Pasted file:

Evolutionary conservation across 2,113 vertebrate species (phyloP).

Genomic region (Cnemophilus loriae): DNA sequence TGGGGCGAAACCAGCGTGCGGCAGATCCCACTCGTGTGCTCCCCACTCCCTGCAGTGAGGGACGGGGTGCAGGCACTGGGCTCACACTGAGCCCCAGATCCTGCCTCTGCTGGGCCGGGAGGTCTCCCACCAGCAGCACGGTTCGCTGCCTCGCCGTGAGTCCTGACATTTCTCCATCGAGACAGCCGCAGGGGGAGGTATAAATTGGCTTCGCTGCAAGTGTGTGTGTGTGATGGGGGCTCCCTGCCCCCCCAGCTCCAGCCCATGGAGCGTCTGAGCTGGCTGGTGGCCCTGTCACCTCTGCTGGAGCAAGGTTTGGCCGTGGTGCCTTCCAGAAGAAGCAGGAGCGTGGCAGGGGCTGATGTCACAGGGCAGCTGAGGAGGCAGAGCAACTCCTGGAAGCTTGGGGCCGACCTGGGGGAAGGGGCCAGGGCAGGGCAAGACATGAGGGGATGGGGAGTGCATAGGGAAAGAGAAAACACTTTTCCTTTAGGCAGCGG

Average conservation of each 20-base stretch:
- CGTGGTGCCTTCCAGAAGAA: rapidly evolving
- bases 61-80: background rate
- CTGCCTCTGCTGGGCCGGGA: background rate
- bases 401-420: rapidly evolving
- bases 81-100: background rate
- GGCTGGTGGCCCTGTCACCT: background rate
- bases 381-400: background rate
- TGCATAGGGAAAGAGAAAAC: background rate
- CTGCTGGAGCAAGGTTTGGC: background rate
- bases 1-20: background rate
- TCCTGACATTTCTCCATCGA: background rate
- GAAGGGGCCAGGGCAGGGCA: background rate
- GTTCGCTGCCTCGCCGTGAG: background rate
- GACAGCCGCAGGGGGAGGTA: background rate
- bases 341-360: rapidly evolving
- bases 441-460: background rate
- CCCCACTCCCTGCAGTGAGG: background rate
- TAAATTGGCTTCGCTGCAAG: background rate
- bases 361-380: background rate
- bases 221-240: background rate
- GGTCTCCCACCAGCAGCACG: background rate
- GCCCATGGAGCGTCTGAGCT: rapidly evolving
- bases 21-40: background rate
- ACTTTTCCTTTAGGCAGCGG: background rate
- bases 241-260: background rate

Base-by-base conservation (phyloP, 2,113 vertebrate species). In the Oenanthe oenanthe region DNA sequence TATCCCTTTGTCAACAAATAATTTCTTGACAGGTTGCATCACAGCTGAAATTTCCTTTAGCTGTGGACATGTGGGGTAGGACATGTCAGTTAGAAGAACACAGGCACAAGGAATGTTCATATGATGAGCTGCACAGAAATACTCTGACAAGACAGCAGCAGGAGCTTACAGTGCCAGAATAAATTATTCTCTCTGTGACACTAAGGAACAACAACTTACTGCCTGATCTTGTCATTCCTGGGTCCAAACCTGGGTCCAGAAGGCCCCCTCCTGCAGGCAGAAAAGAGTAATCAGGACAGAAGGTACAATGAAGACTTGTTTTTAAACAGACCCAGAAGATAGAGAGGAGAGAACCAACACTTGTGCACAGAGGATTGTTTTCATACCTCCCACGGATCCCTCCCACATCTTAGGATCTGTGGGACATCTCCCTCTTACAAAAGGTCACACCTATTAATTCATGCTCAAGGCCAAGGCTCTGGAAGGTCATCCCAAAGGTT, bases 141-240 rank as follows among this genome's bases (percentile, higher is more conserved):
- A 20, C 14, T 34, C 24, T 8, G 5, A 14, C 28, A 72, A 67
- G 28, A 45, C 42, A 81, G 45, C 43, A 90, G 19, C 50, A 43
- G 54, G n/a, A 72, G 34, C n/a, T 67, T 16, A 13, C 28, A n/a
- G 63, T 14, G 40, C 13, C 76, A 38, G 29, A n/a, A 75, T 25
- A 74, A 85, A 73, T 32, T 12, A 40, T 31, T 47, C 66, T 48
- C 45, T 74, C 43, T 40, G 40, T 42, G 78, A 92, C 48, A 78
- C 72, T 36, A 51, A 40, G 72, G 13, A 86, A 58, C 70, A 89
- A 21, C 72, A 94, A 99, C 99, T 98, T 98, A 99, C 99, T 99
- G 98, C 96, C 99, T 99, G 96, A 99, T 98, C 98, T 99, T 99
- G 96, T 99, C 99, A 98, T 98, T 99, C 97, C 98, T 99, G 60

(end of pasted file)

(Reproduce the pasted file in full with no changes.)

Evolutionary conservation across 2,113 vertebrate species (phyloP).

Genomic region (Cnemophilus loriae): DNA sequence TGGGGCGAAACCAGCGTGCGGCAGATCCCACTCGTGTGCTCCCCACTCCCTGCAGTGAGGGACGGGGTGCAGGCACTGGGCTCACACTGAGCCCCAGATCCTGCCTCTGCTGGGCCGGGAGGTCTCCCACCAGCAGCACGGTTCGCTGCCTCGCCGTGAGTCCTGACATTTCTCCATCGAGACAGCCGCAGGGGGAGGTATAAATTGGCTTCGCTGCAAGTGTGTGTGTGTGATGGGGGCTCCCTGCCCCCCCAGCTCCAGCCCATGGAGCGTCTGAGCTGGCTGGTGGCCCTGTCACCTCTGCTGGAGCAAGGTTTGGCCGTGGTGCCTTCCAGAAGAAGCAGGAGCGTGGCAGGGGCTGATGTCACAGGGCAGCTGAGGAGGCAGAGCAACTCCTGGAAGCTTGGGGCCGACCTGGGGGAAGGGGCCAGGGCAGGGCAAGACATGAGGGGATGGGGAGTGCATAGGGAAAGAGAAAACACTTTTCCTTTAGGCAGCGG

Average conservation of each 20-base stretch:
- CGTGGTGCCTTCCAGAAGAA: rapidly evolving
- bases 61-80: background rate
- CTGCCTCTGCTGGGCCGGGA: background rate
- bases 401-420: rapidly evolving
- bases 81-100: background rate
- GGCTGGTGGCCCTGTCACCT: background rate
- bases 381-400: background rate
- TGCATAGGGAAAGAGAAAAC: background rate
- CTGCTGGAGCAAGGTTTGGC: background rate
- bases 1-20: background rate
- TCCTGACATTTCTCCATCGA: background rate
- GAAGGGGCCAGGGCAGGGCA: background rate
- GTTCGCTGCCTCGCCGTGAG: background rate
- GACAGCCGCAGGGGGAGGTA: background rate
- bases 341-360: rapidly evolving
- bases 441-460: background rate
- CCCCACTCCCTGCAGTGAGG: background rate
- TAAATTGGCTTCGCTGCAAG: background rate
- bases 361-380: background rate
- bases 221-240: background rate
- GGTCTCCCACCAGCAGCACG: background rate
- GCCCATGGAGCGTCTGAGCT: rapidly evolving
- bases 21-40: background rate
- ACTTTTCCTTTAGGCAGCGG: background rate
- bases 241-260: background rate

Base-by-base conservation (phyloP, 2,113 vertebrate species). In the Oenanthe oenanthe region DNA sequence TATCCCTTTGTCAACAAATAATTTCTTGACAGGTTGCATCACAGCTGAAATTTCCTTTAGCTGTGGACATGTGGGGTAGGACATGTCAGTTAGAAGAACACAGGCACAAGGAATGTTCATATGATGAGCTGCACAGAAATACTCTGACAAGACAGCAGCAGGAGCTTACAGTGCCAGAATAAATTATTCTCTCTGTGACACTAAGGAACAACAACTTACTGCCTGATCTTGTCATTCCTGGGTCCAAACCTGGGTCCAGAAGGCCCCCTCCTGCAGGCAGAAAAGAGTAATCAGGACAGAAGGTACAATGAAGACTTGTTTTTAAACAGACCCAGAAGATAGAGAGGAGAGAACCAACACTTGTGCACAGAGGATTGTTTTCATACCTCCCACGGATCCCTCCCACATCTTAGGATCTGTGGGACATCTCCCTCTTACAAAAGGTCACACCTATTAATTCATGCTCAAGGCCAAGGCTCTGGAAGGTCATCCCAAAGGTT, bases 141-240 rank as follows among this genome's bases (percentile, higher is more conserved):
- A 20, C 14, T 34, C 24, T 8, G 5, A 14, C 28, A 72, A 67
- G 28, A 45, C 42, A 81, G 45, C 43, A 90, G 19, C 50, A 43
- G 54, G n/a, A 72, G 34, C n/a, T 67, T 16, A 13, C 28, A n/a
- G 63, T 14, G 40, C 13, C 76, A 38, G 29, A n/a, A 75, T 25
- A 74, A 85, A 73, T 32, T 12, A 40, T 31, T 47, C 66, T 48
- C 45, T 74, C 43, T 40, G 40, T 42, G 78, A 92, C 48, A 78
- C 72, T 36, A 51, A 40, G 72, G 13, A 86, A 58, C 70, A 89
- A 21, C 72, A 94, A 99, C 99, T 98, T 98, A 99, C 99, T 99
- G 98, C 96, C 99, T 99, G 96, A 99, T 98, C 98, T 99, T 99
- G 96, T 99, C 99, A 98, T 98, T 99, C 97, C 98, T 99, G 60